"...they came to a little house, and the bird perched on the roof, and when they came nearer they saw that the house was built of bread, and roofed with cakes; and the window was of transparent sugar. 'We will have some of this,' said Hansel, 'and make a fine meal. I will eat a piece of the roof, Grethel, and you can have some of the window - that will taste sweet.'"

- Hansel and Grethel,
Grimm's Fairy Tales

It seems that gingerbread houses have become engraved into the list of Christmas traditions. While ginger bread (or lebkuchen, as it was called in Germany), was used to make cookies and cakes beginning in the 1300's, gingerbread houses did not come about until much later. Most sources agree on that they were first created sometime in the nineteenth century, with the rise of the popularity of Grimm's fairy tales. In the story of Hansel and Gretel, the two unfortunate children find a house made of bread, cakes, and candy, which is actually the residence of an evil witch. It is from this fairy tale that the idea for a gingerbread house evolved. Englebert Humperdink created an opera based on the story, and I believe, he was the first to actually mention that the witch's house was made of gingerbread. The tradition of making gingerbread houses decorated with candies, raisins, and icing spread in Germany, and throughout the next century, was brought to North America where it gained immense popularity. From elaborate Victorian mansions, to simple "no-bake" creations, gingerbread houses have became something like a Holiday art form - a delight for culinary neurotics and little children alike.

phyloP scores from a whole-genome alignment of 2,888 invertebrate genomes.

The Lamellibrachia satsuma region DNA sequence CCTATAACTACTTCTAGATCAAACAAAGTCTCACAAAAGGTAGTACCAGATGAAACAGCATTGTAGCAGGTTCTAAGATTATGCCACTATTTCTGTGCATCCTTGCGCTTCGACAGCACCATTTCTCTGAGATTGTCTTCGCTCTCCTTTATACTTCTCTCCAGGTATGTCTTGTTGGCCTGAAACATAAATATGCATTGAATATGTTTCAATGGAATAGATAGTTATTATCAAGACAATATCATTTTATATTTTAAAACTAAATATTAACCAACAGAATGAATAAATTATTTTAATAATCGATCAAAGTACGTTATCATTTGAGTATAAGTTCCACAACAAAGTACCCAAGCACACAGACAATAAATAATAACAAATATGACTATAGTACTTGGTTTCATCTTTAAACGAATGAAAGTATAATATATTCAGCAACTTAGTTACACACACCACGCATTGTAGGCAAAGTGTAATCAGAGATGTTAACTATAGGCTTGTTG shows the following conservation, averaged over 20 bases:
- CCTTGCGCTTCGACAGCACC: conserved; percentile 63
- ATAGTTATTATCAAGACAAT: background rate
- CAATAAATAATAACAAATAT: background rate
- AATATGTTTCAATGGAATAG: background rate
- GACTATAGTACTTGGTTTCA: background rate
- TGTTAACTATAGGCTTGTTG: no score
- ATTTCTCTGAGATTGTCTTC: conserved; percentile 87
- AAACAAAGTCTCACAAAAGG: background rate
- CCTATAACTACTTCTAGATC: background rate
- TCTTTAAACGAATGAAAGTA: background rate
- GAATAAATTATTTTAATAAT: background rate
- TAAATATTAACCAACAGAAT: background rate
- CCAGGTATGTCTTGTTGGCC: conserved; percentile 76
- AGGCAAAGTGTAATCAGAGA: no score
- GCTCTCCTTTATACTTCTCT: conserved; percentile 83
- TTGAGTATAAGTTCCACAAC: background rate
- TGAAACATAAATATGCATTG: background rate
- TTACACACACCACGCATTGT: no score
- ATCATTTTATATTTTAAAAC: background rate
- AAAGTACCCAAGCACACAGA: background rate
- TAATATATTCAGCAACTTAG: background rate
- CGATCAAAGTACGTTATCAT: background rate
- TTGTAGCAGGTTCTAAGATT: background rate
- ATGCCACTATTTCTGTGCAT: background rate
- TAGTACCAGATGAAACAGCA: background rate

Today, there are many variations on the classic gingerbread house, ranging from the very, very simple, to the extremely complex. The most popular thing currently seems to be ready-made gingerbread house kits that contain everything you need to assemble and decorate a house without all the hassles of baking. These are available from many online retailers as well as regular grocery stores. It is also possible to buy gingerbread house moulds (heavy pans that form all the necessary parts of the house), which significantly simplify the entire process. These are a good investment to make if you plan on making lots and lots of gingerbread houses in the near future.


The basic materials used for making a gingerbread house are:

- gingerbread dough
- icing
- decorations
- a template for your house (unless you're using a mould)
- a cardboard base